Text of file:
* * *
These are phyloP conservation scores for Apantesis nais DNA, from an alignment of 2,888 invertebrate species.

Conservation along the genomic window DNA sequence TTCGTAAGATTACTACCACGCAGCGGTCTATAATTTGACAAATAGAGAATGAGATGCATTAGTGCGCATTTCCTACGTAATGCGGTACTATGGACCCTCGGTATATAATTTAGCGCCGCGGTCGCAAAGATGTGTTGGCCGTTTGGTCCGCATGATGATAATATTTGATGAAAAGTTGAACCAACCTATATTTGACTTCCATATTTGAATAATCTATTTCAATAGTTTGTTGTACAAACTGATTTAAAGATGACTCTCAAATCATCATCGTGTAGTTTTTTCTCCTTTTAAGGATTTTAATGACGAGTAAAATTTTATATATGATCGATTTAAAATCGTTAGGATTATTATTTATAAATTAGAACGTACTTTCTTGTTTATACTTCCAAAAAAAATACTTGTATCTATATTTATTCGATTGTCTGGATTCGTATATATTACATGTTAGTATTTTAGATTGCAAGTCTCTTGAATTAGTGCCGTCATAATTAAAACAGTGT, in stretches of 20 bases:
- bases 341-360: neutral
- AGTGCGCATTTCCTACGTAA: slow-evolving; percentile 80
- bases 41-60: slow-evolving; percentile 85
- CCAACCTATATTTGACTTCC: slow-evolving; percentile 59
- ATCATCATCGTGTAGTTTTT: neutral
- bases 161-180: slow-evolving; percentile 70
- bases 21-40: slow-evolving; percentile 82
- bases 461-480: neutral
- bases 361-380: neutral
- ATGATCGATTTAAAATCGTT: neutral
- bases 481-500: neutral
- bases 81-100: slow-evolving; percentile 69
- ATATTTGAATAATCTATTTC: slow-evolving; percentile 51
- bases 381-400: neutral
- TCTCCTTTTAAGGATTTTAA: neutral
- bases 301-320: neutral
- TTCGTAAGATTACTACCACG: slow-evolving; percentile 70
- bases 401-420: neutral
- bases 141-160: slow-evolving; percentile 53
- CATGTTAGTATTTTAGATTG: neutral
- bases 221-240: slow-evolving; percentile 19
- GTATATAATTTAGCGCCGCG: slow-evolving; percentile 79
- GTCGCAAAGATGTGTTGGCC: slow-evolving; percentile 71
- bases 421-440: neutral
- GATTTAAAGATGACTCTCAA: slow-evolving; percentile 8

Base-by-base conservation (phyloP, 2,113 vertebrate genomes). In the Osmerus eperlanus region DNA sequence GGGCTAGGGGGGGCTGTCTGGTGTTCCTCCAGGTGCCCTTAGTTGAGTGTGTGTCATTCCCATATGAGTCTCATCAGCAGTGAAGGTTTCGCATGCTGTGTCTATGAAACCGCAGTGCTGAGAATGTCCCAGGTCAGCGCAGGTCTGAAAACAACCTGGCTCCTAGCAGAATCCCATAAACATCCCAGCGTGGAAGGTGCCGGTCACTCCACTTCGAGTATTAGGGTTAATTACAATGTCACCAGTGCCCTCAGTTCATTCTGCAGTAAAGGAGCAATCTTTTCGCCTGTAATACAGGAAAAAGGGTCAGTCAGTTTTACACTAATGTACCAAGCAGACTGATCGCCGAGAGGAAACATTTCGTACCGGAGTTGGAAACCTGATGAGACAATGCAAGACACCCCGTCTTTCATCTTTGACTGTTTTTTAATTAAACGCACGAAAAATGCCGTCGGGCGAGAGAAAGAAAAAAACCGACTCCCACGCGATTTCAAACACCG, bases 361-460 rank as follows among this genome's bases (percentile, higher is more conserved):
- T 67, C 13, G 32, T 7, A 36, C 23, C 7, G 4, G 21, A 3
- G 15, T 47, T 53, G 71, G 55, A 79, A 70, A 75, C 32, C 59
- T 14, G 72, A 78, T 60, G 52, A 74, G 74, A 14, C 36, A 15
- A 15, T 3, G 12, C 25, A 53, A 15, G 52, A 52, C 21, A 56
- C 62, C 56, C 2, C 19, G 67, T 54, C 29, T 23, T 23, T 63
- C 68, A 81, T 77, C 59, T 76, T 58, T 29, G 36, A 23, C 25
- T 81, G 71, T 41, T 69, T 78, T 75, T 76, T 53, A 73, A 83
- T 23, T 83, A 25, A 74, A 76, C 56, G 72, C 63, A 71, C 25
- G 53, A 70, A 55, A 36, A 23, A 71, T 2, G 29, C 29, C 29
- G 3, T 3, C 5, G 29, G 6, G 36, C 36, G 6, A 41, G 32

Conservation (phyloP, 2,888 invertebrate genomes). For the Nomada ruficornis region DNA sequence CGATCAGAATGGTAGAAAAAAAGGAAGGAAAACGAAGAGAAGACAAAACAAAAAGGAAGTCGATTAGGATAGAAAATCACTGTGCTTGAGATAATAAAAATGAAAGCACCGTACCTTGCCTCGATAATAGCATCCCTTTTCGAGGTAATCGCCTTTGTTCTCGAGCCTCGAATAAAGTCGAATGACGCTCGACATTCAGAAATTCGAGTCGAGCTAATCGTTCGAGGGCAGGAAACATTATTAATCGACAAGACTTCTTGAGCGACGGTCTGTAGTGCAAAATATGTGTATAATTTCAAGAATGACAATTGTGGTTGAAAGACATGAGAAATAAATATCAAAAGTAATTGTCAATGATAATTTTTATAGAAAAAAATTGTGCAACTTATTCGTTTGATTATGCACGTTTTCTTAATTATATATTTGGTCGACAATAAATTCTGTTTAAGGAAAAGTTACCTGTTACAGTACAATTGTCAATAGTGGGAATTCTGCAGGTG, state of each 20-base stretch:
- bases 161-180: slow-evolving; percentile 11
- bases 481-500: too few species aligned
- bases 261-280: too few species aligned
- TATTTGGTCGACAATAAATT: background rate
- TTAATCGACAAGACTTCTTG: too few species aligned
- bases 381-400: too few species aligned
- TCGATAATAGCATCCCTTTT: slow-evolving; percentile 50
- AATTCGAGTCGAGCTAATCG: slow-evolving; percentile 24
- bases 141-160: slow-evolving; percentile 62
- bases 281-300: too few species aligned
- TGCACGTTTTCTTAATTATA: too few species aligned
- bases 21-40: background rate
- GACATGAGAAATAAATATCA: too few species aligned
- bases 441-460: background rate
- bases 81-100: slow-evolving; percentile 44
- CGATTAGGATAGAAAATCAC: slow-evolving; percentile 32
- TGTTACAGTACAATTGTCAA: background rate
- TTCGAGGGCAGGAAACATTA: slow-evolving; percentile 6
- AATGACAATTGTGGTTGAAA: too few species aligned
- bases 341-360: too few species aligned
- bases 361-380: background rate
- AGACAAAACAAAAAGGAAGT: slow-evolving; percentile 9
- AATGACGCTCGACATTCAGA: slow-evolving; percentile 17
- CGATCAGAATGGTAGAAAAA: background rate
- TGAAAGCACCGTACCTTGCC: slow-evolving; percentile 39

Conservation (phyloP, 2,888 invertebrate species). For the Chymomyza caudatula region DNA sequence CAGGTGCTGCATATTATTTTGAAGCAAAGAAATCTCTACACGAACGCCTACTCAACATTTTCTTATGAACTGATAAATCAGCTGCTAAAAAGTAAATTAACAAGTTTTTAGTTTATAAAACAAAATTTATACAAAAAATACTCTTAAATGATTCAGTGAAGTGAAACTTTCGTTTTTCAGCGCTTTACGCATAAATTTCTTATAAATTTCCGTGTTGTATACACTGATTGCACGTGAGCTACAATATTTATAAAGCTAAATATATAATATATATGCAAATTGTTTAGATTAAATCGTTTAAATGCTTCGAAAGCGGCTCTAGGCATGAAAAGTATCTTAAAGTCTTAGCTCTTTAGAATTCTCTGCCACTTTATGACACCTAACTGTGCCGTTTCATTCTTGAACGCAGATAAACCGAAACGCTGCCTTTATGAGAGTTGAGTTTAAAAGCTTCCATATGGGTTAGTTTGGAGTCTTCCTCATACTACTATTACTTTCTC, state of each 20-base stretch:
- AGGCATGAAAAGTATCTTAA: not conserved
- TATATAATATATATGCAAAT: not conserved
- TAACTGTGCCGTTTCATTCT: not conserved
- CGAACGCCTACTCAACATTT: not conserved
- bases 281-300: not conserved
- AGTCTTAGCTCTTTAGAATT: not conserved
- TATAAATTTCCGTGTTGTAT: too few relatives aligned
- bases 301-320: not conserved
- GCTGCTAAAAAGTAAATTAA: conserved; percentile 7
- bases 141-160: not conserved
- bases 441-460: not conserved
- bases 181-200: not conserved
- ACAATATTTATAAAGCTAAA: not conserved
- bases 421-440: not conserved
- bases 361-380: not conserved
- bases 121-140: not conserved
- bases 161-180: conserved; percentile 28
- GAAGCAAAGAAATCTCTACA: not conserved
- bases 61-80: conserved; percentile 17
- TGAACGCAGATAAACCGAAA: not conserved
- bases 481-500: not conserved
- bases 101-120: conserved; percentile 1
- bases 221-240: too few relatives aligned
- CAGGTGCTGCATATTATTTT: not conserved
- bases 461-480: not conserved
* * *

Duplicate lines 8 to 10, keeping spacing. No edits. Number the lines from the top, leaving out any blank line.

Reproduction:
- bases 161-180: slow-evolving; percentile 70
- bases 21-40: slow-evolving; percentile 82
- bases 461-480: neutral